Lena Horne said, succinctly, ‘I’m me and like nobody else’

Why does the former Labour MP Oona King need to have a label: Black, Jewish, liberal socialist, woman. Which trumps the others? Is one more valid? She’s herself and like nobody else.

Cramming people into boxes and defining them by the labels you put on them, rather than how they choose to define themselves, if they choose to define themselves at all, is regressive and undemocratic. Democratic rule of law is about equality of all before the law.

Trying to enforce equality by treating sections of society in a different way promotes inequality; if individuals in society are discriminated against that can be redressed by rules which require equal treatment under the law for all.

  • A new single public sector Equality Duty which will continue to cover race, gender, and disability but will be extended to cover age, sexual orientation, religion or belief, pregnancy and maternity explicitly, and gender-reassignment in full.

OK so we have a socio-economic equality duty which all public servants and bodies will have to enforce and monitor which auditing bodies will make sure are ‘actioned’, then we have a new National Equality Panel investigating things and now there’s an Equality Duty covering an assortment of things, also needing training, instruction, actioning and monitoring. This is a Daily Mail leader writer’s dream.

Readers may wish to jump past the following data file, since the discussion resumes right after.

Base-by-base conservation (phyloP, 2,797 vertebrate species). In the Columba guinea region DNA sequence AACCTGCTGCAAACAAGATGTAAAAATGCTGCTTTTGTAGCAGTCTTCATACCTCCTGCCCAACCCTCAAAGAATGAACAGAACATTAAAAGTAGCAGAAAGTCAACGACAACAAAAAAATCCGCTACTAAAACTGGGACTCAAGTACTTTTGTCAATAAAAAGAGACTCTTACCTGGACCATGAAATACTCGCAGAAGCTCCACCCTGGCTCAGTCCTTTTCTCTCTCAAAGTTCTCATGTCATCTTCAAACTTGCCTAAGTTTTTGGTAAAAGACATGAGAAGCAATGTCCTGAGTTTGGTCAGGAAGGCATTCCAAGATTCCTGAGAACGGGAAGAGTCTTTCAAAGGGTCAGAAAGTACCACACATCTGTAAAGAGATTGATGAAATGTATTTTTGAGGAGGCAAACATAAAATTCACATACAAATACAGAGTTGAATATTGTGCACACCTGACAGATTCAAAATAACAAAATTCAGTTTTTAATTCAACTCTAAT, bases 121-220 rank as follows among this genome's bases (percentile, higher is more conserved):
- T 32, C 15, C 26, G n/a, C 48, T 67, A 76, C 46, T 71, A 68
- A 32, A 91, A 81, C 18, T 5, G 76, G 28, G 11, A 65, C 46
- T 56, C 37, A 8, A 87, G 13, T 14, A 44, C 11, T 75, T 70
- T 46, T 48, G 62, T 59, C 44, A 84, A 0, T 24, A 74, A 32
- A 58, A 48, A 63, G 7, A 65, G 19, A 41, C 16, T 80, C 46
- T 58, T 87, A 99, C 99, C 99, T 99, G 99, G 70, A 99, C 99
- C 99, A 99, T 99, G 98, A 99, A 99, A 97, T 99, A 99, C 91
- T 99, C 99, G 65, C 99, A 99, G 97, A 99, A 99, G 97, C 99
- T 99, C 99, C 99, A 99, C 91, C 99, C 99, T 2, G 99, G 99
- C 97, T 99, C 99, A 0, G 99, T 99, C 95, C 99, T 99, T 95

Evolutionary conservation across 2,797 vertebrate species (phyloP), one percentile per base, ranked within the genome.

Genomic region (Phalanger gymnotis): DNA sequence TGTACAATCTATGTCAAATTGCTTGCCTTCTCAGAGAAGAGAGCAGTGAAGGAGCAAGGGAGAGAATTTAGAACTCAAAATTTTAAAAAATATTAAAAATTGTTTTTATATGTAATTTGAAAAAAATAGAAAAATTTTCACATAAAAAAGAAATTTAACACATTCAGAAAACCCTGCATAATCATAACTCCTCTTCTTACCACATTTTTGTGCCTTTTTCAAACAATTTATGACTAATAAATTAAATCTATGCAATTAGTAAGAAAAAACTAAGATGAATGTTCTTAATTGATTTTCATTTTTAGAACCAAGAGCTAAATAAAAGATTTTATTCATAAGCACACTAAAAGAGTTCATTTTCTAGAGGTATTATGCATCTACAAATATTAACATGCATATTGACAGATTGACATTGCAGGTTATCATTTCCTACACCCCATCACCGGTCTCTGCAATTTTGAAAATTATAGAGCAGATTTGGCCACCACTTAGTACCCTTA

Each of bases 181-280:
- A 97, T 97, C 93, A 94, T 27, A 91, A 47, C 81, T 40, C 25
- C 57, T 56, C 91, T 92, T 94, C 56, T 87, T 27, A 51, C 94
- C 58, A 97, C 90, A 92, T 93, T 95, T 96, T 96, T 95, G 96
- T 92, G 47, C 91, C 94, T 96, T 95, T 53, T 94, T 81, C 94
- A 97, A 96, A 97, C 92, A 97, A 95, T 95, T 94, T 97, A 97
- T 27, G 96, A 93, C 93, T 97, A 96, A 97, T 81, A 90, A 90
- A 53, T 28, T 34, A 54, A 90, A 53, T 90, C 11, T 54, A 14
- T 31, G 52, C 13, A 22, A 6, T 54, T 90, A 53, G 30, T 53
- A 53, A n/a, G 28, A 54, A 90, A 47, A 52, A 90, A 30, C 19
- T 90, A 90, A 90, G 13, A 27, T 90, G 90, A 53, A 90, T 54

• Public bodies can use procurement to drive equality

This is a corruption charter. It is designed to benefit those with certain favoured identities which they must publicly ‘celebrate’. And watch as people who promote themselves as exemplars of sanctioned identities are brought in to front bids: Divisive, socially corrosive, inefficient and corrupting.

  • The Bill will not allow positive discrimination, which will remain unlawful.

The Bill will allow service providers to take positive action measures to meet the particular needs of disadvantaged groups

You’ll have to forgive me for being slow, but what part of this is not advocating positive discrimination ‘which will remain unlawful’? It is all about positive discrimination; just calling it ‘positive action measures’ instead (another lovely phrase) won’t fool anyone.

As for the ‘the particular needs of disadvantaged groups’; there’s a world of meaning hidden in there. We’re back to the boxes and labels for the groups but for the ‘particular needs’ there’s all sorts of lovely quantification and categorisation for bureaucrats to get on with.

And plenty of scope for those very useful and important self-appointed community leaders to tell government how disadvantaged the groups they ‘represent’ are and how they have a right to ‘positive action measures’ to address their ‘particular needs’.

This law is not a genuine attempt to create more equality it is a muddle headed interference that aims solely to create an impression of equality, a spin on equality, a subversion of equality. It is hypocritical, patronising, divisive, bureaucratic and corrupting. It’s the poison pill left by a dying regime determined to leave a legacy, no matter how ill-considered.

It will not create more equality, it will make this country a worse place.

Let us be ourselves and like nobody else.


Advertisements

Actions

Information




%d bloggers like this: